Berman & Asbel, LLP

Parenting is not "equal" and neither is child custody

Child custody cases in Pennsylvania result when parents can no longer raise their child or children in a shared environment. The specifics of each case are unique to the personalities and circumstances of that particular family. There are a wide range of considerations that can come into play, and each family will have their own unique considerations. Family law in most states is written to accommodate these differences, and family court judges are given a great deal of legal leeway in deciding issues of child custody.

One major opposing viewpoint is that the law should reflect the realities of family life. While living together, it is very common for one parent to provide the majority of care for the children while the other works outside the home. Even when both parents work, it is common knowledge that there are very few families in which child rearing is truly 'equal' or 'shared.' To impose a new schedule of equal parenting time following a divorce would upset the structure that the child or children have come to expect.

Not only could shared or equal custody threaten a child's stability, in some circumstances it would be utterly preposterous. In case in which one parent is simply ill-equipped to parent, or has issues with violence or substance abuse, forcing shared custody simply does not make sense. The best interest of the child should always be the standard for child custody determinations, and forcing an 'equal' arrangement is rarely the best solution.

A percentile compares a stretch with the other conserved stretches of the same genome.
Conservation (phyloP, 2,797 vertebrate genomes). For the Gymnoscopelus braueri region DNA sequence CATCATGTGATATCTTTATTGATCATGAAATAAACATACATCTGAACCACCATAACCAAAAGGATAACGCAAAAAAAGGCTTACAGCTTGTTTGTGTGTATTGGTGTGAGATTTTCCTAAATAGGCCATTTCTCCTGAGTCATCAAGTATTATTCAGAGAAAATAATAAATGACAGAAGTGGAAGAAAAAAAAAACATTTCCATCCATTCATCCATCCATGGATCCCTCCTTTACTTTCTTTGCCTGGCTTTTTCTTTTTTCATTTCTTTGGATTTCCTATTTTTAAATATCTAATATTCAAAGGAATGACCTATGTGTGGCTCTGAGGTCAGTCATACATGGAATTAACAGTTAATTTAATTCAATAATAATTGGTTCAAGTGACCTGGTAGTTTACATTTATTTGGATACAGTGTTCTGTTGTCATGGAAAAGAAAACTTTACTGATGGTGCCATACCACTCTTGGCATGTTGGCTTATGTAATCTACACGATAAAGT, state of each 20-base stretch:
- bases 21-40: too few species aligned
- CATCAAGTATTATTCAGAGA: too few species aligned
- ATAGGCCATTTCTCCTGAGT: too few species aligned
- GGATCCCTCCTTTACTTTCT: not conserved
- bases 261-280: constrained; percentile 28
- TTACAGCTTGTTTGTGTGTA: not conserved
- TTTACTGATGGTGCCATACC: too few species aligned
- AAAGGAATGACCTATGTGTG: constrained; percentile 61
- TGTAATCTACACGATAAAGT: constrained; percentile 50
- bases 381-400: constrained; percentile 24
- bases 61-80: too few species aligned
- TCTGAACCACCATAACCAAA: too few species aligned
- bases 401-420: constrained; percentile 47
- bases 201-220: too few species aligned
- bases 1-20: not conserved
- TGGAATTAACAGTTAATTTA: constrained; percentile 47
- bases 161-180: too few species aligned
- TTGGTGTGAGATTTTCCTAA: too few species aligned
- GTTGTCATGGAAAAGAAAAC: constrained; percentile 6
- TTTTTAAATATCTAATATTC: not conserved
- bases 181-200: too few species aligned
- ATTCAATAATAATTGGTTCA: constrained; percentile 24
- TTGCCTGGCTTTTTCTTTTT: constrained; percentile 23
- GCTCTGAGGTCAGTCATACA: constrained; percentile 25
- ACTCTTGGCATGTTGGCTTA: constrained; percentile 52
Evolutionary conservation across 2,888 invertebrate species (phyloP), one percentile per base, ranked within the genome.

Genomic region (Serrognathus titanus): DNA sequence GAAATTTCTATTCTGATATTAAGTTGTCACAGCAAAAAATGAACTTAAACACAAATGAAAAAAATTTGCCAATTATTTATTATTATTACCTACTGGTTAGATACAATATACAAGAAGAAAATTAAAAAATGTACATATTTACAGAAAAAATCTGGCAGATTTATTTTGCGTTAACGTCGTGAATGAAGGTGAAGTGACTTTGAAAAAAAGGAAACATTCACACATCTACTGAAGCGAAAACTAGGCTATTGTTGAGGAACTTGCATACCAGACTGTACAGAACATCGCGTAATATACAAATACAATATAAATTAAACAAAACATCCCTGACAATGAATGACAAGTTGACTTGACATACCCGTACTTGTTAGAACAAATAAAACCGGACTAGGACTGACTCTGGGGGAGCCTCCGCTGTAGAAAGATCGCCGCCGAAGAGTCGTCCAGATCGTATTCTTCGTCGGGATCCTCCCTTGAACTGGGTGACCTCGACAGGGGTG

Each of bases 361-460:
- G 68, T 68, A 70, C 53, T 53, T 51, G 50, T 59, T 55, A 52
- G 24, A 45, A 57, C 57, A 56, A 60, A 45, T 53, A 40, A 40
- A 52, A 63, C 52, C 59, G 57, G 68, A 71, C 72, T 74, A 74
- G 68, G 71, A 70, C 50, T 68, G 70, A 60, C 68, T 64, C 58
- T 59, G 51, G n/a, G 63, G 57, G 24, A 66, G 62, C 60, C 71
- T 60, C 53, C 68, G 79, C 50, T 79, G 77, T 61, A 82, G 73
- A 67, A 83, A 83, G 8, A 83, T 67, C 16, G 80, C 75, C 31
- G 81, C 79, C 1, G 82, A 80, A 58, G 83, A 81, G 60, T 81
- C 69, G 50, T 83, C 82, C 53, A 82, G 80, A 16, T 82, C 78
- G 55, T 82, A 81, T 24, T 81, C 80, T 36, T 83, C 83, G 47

For Pennsylvania parents who are involved in a child custody proceeding, it is imperative to fully understand the statutes and courtroom procedures in your state. If there are circumstances in your case that make shared custody a poor fit, these issues must be raised in court, and solidly documented. When it comes to the care and control of children, their interests should come before those of the parents, even if the resulting arrangement is not equal.

Source: The Huffington Post, "Why Equal Child Custody Should Not Be Presumed," Henry Gornbein, Aug. 29, 2012

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